Understanding Leader Usage

I've been on a leader kick lately because I am very cautious about my leaders when I am guiding. However, this year I have lost several fish due to getting lazy when I am fishing for myself. Bad knots, frays, short tippets, or wind knots can spell disaster. Problems with leaders can cause a lot of stress for you. The wrong leader in the wrong situation can make it difficult to be successful. With that said I wanted to post an ABBREVIATED guide to understanding leaders.
I find the best way to make sure all goes as planned is to fish new, out of the package tapered leaders but for those of us who fish a lot that may not be practical. I build my own leaders but a lot can go wrong doing things that way and a leader formula that works for me may not work for you or a formula that works in some situations may not work well in others.
Its no secret that fish in pressured areas or clear water can become leader shy. With that said using a leader the right length and size is paramount but you don't want it too long and you don't want it too light, its a fine line.
The benefit to making your own leaders for me is cost, in addition to that I can adjust a single leader to adapt to any fishing situation I encounter rather quickly. But in the end, the key to understanding leaders and ensuring they work is to understand diameter and knots.
Even when working with tapered leaders tippet length and diameter are what you need to be focused on. I have recently switched form Orvis leaders to Rio but they are generally the same thing. If you take a nine foot 5X leader you are getting a leader larger in the butt section that tapers down to a roughly 20 inch section of tippet that is somewhere in the neighborhood of .150mm in diameter.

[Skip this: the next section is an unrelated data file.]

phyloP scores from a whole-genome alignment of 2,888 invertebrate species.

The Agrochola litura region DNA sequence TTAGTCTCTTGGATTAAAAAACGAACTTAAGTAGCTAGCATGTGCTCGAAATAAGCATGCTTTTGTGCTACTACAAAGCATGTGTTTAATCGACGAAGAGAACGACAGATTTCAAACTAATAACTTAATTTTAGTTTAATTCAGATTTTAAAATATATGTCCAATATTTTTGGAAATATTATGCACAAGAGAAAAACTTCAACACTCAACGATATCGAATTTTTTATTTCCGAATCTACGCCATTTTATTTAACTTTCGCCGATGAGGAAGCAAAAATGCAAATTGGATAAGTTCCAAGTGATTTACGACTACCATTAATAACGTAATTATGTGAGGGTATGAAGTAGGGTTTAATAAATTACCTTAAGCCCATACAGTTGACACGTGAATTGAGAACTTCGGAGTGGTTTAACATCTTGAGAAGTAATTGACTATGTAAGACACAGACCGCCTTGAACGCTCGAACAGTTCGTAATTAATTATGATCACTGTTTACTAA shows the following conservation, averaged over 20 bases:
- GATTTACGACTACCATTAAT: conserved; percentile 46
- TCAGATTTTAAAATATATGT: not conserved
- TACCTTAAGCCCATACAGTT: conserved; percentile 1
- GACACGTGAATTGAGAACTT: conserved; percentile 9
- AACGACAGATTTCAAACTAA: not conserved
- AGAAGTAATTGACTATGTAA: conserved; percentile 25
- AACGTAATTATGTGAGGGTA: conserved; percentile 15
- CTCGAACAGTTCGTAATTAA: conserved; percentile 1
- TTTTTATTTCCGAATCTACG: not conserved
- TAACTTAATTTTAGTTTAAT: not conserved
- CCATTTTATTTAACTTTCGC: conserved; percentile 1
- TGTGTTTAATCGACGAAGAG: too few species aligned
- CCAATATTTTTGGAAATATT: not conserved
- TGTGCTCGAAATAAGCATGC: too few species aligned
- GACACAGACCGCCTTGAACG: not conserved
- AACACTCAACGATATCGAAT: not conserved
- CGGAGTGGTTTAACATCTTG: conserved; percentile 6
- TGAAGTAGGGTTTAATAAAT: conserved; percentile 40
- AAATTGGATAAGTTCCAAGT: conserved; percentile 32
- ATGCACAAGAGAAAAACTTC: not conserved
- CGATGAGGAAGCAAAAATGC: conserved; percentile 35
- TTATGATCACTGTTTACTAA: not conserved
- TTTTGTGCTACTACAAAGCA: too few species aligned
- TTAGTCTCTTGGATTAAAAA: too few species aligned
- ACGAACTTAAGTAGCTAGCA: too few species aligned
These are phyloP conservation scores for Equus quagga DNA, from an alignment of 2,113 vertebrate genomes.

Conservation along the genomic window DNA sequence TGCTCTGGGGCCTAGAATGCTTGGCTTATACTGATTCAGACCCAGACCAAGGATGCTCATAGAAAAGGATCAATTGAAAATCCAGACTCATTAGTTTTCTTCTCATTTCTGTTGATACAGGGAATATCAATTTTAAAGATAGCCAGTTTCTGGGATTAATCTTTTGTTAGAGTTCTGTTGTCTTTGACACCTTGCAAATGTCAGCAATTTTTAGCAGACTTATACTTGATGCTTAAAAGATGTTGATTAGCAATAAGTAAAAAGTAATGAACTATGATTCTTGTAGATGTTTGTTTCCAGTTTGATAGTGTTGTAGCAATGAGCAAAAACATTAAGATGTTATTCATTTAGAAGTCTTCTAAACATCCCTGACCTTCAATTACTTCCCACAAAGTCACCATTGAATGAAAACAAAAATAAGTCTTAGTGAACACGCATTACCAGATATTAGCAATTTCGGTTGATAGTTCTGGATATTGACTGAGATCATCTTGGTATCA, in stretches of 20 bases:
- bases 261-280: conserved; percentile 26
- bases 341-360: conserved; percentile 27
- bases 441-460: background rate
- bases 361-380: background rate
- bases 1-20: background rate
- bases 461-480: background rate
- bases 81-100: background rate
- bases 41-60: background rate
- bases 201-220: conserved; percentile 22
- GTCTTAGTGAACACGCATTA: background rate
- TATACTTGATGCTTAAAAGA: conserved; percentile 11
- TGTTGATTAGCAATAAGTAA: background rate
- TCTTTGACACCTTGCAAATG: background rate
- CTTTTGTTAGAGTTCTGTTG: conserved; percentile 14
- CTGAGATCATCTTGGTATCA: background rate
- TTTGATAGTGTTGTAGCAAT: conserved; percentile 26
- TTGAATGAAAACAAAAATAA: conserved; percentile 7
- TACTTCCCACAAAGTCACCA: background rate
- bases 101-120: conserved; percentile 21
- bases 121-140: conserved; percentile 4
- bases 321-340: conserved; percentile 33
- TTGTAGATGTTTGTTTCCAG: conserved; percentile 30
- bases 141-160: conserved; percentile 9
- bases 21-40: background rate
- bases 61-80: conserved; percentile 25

The next piece of information is what we need to focus on. In order to ensure that any knots you tie, whether to extend the length of the tippet or replace a broken section be tied well using a piece of tippet  that is equal to or close to the diameter of the original tippet. Too many anglers tie on a piece of tippet that is too small in diameter compared to the attachment piece. This makes for weaker knots that do not bind as well and can sometimes create significant hinge points that hinder the ability of the leader to turn over the fly.
Keeping that in mind when you build your own leaders you need to make sure as you taper your leader down using good strong knots, make sure the pieces you are attaching don't differ too greatly in diameter.
As far as knots go, in my opinion there is only one choice, the blood knot. The blood knot holds very well and when tied correctly should not fail unless you strain the line too much on your end. With practice the blood knot is easy to tie but in my opinion too many anglers shortcut this knot by using a double cinch knot which although similar,  is not quite as good. I will share a basic formula or two from Jason Borger for your own information but its important to play with these formula's yourself to better match your fishing and casting style.
The other thing to remember that I touched on briefly before is to regularly check the condition of your leaders. Check for knots, fray, discoloration and length on a regular basis. A break due to neglect will ruin a memorable fishing experience rather quickly.

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